Releasing a new IP or sequel in a long running series towards the end of a console generation is equal parts risk and reward. On the one hand you have potentially millions of gamers to sell to but also have to worry that said fans aren’t already awaiting a new console. When it pays off the rewards are great; Grand Theft Auto V and the Last of Us have both done inhuman numbers. But when it doesn’t great games are overlooked and forgotten by history and such was the case with Ristar.
Released at a point where Sega was already gearing up for the Saturn launch and simultaneously confusing the hell out of consumers with the 32X it received little marketing support and landed with the impact of a wet tissue. Ristar’s creation is actually pretty interesting; his original design was created before Sonic but as the game’s design changed we wound up with the spiky haired protagonist still delighting children today. No good idea goes unused however and with a retooling the concept of a character that attacks with his elongated arms was reborn. Too bad no one played it.
Although he was the precursor to Sonic Ristar plays and controls nothing like him. Your primary means of offense are your stretchable arms which can extend in eight directions. Your arms can grab just about everything from enemies to every surface in the game. Grabbing an enemy will pull them in to deliver a vicious head butt. Seriously it sends the bastards flying all over the place. The numerous poles that dot the landscape can be used to swing and build momentum to send Ristar rocketing in whatever direction you choose.
While they tried hard to distance the game from Sonic the Hedgehog there are still plenty of similarities despite Sonic Team’s best efforts. Each planet follows the same general structure of the original Sonic, with two individual stages on a themed world followed by a boss level. Unlike that game both levels are rarely ever just variations of each other but wholly separate. The graphics are far better but still appear to share tile sets from those games. It even has poles that whisk you away to bonus levels that allow you to gain extra items. You aren’t collecting rings or any such trinkets and in fact have a life bar which does set it apart.
Luckily the level design is Ristar’s distinguishing factor. The greatest asset of Ristar is its gameplay variety. Although you are equipped with a solid set of mechanics each planet is wholly unique and offers up a different set of challenges to contend with. The first world is a nice introductory planet with plenty of trees and poles to swing on to acclimate you to the game’s controls. The second planet is filled with water however Ristar is still able to attack while submerged which is convenient as these stages are more combat focused. In fact you move faster underwater. Possibly my favorite is the planet Sonata. This music themed world tasks you with delivering metronomes to four songbirds in order to grant passage. However the levels are constructed so that there isn’t a straight path and you’ll often have to interact with various parts of the environment to reach your goal. The levels are massive in size, often with multiple routes to its exit. To some degree they can be too large and lead you to getting lost but I feel that is a minor complaint. It offers some incentive for replay value and I’d rather that than a boring single path for every stage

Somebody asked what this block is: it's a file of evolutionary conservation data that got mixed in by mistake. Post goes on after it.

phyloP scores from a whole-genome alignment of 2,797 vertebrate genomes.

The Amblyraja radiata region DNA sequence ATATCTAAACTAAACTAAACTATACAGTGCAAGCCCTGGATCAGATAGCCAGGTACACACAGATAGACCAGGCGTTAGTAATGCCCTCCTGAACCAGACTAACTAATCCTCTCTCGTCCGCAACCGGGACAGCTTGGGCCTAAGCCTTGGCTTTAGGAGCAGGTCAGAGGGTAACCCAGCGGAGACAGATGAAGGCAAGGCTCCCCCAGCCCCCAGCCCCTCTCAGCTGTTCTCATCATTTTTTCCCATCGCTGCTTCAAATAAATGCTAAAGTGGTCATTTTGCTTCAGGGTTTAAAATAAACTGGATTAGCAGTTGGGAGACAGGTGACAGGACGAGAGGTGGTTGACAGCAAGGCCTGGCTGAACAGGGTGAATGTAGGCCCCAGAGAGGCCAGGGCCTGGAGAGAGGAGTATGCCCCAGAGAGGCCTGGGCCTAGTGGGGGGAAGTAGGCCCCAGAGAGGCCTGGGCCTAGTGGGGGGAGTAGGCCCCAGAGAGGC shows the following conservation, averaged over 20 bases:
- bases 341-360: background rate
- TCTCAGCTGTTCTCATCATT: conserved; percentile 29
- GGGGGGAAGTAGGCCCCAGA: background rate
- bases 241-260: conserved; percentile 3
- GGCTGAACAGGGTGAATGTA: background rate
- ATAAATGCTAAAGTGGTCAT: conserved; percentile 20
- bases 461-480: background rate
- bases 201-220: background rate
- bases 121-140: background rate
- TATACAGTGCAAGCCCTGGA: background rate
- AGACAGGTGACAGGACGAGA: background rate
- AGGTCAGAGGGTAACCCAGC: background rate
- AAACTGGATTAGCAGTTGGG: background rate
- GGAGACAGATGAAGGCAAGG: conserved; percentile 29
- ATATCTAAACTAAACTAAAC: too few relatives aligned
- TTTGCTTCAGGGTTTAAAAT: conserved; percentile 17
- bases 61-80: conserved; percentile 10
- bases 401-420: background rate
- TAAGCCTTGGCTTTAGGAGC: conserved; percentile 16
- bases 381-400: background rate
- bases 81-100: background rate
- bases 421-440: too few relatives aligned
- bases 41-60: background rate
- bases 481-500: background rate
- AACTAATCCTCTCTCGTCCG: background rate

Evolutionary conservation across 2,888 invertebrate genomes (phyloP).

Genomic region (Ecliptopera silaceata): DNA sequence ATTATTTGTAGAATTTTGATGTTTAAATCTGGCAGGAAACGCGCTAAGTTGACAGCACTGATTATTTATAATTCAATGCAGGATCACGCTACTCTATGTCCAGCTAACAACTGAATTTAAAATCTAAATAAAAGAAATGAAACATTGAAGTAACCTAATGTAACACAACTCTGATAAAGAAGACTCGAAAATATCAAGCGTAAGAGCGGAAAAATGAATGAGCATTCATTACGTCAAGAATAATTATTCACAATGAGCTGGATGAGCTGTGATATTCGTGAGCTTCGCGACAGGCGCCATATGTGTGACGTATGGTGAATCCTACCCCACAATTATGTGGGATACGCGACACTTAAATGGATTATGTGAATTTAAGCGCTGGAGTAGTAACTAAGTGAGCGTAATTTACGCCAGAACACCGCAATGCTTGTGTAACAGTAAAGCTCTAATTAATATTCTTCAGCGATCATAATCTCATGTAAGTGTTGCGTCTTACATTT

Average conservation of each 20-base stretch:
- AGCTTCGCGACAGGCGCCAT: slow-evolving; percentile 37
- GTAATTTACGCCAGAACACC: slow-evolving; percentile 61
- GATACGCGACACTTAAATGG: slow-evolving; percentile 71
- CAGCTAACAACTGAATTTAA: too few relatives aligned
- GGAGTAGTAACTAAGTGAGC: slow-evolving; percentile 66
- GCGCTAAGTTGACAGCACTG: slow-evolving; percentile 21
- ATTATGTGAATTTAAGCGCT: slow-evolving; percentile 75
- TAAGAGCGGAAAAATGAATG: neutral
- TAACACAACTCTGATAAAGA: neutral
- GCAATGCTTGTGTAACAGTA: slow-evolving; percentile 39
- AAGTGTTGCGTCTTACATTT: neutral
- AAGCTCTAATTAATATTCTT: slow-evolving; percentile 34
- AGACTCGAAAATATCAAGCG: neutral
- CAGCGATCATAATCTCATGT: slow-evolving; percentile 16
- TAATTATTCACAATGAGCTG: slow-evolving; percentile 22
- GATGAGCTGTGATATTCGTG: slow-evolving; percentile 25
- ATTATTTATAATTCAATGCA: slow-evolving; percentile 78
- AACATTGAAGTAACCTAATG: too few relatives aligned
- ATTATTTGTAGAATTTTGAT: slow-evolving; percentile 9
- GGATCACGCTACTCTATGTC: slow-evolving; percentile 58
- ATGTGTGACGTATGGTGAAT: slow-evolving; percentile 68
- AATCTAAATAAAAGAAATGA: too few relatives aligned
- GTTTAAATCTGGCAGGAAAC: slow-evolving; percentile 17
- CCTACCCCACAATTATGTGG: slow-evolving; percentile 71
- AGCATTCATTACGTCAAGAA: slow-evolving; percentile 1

Even the boss battles exhibit the same degree of variety. Nearly every boss goes through multiple phases with ever changing tactics that make these battles fun and engaging. It’s definitely a far cry from the simple fare the genre is known for. The fact that the game manages to keep up this level of variety for the length of the adventure is mind boggling but shouldn’t be surprising. After all the designers had plenty of years of experience to draw from in this regard.
All in all while I don’t like making the comparison again it still rings true; the game is a bit easy like Sonic. The strict life bar does mean you aren’t perennially invincible but life restoring stars can be found in chests everywhere and head butting random parts of the environment. Only the bosses are immune to this kind of tuning as you’ll have no choice but to learn their patterns and execute to survive. There are a few choking points obviously but nothing too severe; getting to the end of the game is a matter of course, not skill.
As a late 16-bit release Ristar has fantastic presentation worthy to reside up there with the best of the generation. Through some voodoo magic the game exhibits a level of vivid color that defies the system’s limitations. But even more impressive than that is the attention to little details. Diving deeper underwater causes the screen to get darker as you get further away from the sun. There’s an insane degree of parallax scrolling, up to 7 or 8 levels with some absolutely beautiful backdrops. The game can’t help but occasionally show traces of its Sonic Team roots but those games have exceptional art direction which was also brought over here. The music is pretty excellent with appropriately catchy tunes that only suffer from terrible sampled speech.
Ristar is one of the best platformers of its generation, one that that very few have played. Fortunately it has been rereleased on numerous platforms and can be found dirt cheap. If you are a fan of platformers you’d be a fool to pass it up.